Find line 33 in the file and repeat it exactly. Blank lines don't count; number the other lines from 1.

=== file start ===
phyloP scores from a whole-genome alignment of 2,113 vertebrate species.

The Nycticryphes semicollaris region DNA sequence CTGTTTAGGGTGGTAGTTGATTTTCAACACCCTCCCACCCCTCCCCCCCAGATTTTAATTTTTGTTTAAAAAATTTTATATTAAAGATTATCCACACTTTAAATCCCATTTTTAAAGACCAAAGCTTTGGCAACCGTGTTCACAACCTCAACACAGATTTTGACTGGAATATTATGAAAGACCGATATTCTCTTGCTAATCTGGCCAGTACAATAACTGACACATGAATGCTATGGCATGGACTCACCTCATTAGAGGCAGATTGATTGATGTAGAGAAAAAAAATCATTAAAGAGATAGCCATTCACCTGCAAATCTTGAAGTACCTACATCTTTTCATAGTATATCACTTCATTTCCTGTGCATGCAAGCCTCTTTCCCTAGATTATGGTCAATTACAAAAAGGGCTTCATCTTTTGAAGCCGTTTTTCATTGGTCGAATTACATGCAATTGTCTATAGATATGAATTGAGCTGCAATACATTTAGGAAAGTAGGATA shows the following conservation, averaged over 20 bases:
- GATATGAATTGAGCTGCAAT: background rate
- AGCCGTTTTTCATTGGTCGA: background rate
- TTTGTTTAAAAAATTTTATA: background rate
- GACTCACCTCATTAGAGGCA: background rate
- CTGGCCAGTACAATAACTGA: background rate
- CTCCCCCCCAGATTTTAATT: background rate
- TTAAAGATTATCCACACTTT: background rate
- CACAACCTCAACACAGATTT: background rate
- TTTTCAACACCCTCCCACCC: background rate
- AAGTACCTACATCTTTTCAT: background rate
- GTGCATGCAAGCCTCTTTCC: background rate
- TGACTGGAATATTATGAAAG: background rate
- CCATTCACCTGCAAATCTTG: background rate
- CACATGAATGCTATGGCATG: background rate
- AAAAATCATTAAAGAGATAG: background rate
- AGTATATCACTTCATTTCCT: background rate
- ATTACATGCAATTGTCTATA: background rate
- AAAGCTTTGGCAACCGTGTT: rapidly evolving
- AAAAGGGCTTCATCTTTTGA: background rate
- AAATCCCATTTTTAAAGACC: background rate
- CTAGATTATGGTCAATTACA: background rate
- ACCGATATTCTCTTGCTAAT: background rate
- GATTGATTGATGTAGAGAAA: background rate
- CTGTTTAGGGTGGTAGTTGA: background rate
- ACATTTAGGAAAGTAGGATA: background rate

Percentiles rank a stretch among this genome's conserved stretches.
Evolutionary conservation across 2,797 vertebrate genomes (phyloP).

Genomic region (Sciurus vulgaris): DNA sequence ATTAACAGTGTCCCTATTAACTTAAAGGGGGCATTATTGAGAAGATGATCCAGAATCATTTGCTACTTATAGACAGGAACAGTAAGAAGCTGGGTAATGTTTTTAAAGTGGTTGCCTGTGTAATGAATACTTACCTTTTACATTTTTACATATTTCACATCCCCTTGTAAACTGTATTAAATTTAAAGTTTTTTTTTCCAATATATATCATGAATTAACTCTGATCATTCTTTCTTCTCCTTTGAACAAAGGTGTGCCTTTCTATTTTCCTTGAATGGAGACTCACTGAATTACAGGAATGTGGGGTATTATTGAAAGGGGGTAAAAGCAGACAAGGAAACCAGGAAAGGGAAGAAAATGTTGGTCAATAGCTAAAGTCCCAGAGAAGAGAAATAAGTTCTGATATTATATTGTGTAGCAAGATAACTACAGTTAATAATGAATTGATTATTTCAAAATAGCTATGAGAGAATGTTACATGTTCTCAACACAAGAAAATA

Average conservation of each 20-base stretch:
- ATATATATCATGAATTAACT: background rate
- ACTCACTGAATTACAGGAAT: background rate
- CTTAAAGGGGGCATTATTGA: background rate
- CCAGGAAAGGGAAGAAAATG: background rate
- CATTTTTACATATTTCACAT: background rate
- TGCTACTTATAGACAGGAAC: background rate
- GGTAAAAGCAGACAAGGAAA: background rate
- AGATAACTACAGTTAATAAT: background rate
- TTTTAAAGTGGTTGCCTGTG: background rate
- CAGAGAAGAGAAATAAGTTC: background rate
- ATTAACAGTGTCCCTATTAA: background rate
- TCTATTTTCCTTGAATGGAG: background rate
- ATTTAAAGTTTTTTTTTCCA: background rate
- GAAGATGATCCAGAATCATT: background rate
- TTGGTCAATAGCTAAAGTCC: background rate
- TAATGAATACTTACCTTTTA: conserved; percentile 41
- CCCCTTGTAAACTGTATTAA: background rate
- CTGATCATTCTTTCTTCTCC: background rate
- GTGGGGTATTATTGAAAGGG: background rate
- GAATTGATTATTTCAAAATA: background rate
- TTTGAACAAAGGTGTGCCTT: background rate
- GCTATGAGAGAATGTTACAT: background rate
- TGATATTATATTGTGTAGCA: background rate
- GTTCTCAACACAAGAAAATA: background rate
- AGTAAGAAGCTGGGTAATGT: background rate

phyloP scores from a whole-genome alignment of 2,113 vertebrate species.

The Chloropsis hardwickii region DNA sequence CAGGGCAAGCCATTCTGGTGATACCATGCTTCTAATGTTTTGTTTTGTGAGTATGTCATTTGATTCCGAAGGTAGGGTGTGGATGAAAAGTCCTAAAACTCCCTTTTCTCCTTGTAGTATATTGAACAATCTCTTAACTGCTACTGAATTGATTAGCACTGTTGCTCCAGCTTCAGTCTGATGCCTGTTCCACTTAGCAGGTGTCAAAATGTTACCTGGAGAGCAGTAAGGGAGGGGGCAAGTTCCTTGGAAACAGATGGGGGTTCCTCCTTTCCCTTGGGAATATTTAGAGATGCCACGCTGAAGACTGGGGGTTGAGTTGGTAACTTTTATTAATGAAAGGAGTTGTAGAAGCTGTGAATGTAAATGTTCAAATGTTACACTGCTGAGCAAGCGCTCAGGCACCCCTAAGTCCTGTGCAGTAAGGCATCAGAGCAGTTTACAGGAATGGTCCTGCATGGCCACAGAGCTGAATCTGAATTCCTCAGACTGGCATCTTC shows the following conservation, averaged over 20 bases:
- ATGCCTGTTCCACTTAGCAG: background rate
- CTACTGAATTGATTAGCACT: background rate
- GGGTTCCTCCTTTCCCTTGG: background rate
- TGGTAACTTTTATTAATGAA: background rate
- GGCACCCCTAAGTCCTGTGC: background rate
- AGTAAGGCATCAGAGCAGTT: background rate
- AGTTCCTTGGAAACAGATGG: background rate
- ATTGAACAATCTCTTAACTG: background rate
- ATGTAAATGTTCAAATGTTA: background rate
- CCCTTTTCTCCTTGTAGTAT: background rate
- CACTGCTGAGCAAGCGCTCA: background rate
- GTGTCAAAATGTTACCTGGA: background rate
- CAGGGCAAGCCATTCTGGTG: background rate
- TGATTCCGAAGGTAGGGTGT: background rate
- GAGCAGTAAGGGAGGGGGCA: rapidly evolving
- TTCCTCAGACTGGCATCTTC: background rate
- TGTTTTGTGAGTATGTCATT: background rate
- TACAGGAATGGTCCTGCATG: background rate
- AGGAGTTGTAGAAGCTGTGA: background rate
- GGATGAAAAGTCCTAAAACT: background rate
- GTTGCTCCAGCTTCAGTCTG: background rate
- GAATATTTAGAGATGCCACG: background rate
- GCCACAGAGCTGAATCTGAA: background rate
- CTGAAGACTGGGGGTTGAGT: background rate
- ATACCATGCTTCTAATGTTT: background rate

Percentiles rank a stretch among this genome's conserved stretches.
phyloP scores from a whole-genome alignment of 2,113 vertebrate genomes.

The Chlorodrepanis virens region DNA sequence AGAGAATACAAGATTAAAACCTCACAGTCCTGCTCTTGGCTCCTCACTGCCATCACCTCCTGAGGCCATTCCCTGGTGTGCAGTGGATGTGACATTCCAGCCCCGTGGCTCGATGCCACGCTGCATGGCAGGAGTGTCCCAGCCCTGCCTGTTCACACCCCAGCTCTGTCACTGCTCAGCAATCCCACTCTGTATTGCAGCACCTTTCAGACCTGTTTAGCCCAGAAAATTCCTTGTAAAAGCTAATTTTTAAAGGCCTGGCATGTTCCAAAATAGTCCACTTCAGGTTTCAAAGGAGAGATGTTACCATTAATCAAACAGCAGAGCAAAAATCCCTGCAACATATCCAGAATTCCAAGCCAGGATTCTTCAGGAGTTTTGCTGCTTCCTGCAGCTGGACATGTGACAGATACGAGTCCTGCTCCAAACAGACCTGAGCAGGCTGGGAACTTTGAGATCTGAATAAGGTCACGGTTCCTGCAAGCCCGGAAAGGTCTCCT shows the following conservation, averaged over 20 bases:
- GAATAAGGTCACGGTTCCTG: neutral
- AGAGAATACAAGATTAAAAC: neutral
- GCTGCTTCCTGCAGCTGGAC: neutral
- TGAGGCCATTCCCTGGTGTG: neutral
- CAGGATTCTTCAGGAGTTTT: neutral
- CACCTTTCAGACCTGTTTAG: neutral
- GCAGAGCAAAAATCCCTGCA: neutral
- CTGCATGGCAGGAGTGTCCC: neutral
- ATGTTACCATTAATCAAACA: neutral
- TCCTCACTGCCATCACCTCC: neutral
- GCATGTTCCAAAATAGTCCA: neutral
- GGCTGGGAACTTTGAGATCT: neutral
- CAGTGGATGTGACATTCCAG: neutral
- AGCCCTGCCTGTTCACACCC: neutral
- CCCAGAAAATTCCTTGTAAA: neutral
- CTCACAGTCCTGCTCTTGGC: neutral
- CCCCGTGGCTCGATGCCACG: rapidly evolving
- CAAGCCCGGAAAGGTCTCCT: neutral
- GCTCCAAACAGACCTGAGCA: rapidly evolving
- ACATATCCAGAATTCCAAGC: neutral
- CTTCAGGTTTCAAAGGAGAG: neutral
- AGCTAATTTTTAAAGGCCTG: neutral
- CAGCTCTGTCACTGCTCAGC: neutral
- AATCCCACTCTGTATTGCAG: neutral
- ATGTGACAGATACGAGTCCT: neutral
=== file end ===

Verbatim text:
- ACTCACTGAATTACAGGAAT: background rate